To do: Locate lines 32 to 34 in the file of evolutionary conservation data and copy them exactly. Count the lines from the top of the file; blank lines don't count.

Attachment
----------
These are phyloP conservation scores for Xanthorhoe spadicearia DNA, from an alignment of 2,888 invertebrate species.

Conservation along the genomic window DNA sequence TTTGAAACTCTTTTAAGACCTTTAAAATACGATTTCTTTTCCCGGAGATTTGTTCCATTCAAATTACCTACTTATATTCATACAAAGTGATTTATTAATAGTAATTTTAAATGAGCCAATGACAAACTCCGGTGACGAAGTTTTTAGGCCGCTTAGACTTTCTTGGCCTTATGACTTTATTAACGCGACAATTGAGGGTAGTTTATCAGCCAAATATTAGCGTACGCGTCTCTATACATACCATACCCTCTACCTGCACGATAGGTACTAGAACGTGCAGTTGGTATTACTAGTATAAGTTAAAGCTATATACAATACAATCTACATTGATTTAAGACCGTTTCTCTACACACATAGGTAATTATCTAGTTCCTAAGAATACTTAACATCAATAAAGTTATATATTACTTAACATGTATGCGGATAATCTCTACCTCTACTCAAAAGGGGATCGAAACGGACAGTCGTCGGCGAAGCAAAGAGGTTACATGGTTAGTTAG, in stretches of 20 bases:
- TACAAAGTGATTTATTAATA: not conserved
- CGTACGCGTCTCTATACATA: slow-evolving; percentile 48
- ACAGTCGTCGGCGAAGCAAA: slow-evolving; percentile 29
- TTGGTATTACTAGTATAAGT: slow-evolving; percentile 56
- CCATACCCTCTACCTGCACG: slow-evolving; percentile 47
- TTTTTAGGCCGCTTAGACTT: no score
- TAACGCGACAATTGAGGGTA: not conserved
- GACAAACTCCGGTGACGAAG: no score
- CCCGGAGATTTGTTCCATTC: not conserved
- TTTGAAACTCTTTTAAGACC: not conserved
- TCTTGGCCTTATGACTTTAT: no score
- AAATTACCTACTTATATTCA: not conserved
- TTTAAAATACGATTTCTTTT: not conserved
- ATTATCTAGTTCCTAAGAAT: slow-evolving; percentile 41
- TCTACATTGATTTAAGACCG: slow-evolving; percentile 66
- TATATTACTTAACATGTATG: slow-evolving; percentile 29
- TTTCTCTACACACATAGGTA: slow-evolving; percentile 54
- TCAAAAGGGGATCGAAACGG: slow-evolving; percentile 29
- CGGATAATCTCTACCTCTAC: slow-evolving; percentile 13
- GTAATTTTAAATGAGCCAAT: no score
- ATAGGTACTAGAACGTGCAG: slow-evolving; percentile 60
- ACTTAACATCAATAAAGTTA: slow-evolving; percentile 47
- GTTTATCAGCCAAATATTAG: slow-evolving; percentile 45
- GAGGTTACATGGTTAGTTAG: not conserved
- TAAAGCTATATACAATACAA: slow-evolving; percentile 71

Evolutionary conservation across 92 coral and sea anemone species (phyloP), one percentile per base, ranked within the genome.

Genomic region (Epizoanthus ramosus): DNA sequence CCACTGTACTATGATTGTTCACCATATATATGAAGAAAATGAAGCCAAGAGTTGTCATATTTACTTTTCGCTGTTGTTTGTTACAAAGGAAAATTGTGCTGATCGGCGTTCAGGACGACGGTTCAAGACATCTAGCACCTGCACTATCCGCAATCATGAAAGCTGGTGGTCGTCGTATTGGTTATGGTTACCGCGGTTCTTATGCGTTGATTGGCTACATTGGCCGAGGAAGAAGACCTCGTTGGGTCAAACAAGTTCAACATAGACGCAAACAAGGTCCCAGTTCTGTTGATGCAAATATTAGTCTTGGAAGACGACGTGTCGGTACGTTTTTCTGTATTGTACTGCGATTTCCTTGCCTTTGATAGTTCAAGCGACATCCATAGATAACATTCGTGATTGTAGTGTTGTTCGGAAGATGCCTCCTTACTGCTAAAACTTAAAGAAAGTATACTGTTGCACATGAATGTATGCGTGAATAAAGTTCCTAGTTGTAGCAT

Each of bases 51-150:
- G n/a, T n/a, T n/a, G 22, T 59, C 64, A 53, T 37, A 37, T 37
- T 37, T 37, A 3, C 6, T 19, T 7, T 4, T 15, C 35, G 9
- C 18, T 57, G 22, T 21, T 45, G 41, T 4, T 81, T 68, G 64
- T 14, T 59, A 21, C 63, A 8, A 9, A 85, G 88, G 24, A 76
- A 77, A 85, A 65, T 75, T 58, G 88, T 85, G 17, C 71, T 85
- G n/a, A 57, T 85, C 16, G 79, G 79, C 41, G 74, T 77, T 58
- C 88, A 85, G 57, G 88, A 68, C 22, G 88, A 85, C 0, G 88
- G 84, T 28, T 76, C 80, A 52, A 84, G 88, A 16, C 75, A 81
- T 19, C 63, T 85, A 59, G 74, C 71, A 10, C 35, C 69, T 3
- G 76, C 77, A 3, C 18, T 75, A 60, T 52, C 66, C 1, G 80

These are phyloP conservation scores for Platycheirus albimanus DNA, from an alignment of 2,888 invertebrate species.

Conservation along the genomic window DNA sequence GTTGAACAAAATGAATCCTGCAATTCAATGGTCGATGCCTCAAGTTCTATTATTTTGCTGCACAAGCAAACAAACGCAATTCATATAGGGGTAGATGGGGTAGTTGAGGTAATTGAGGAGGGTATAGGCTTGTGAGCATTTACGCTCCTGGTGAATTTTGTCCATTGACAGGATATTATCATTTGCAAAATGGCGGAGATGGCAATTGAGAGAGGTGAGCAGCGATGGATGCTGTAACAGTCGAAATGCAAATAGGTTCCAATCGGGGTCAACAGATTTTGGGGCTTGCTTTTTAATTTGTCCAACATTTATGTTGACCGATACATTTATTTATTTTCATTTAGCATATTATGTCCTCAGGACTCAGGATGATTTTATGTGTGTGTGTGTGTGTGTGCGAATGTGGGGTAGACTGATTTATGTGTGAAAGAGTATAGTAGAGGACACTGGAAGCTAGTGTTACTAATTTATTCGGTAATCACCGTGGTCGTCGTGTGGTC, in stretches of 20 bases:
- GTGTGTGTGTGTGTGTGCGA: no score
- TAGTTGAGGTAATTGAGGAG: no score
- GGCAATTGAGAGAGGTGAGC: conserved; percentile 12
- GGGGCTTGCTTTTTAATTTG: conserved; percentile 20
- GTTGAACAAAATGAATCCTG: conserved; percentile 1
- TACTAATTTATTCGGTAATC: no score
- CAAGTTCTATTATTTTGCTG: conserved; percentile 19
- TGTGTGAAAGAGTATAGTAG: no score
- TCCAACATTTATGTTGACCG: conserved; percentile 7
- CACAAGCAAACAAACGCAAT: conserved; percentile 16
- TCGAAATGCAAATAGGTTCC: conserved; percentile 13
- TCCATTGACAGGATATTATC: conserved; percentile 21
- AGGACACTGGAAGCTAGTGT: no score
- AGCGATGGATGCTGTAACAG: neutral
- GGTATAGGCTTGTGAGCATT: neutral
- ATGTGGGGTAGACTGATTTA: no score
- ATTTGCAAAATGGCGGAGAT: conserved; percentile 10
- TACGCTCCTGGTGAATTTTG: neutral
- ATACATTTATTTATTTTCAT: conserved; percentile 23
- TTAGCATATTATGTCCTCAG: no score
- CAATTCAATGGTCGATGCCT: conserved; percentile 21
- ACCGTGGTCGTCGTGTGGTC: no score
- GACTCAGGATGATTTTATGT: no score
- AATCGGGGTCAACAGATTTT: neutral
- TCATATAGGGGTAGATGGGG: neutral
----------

- T 37, T 37, A 3, C 6, T 19, T 7, T 4, T 15, C 35, G 9
- C 18, T 57, G 22, T 21, T 45, G 41, T 4, T 81, T 68, G 64
- T 14, T 59, A 21, C 63, A 8, A 9, A 85, G 88, G 24, A 76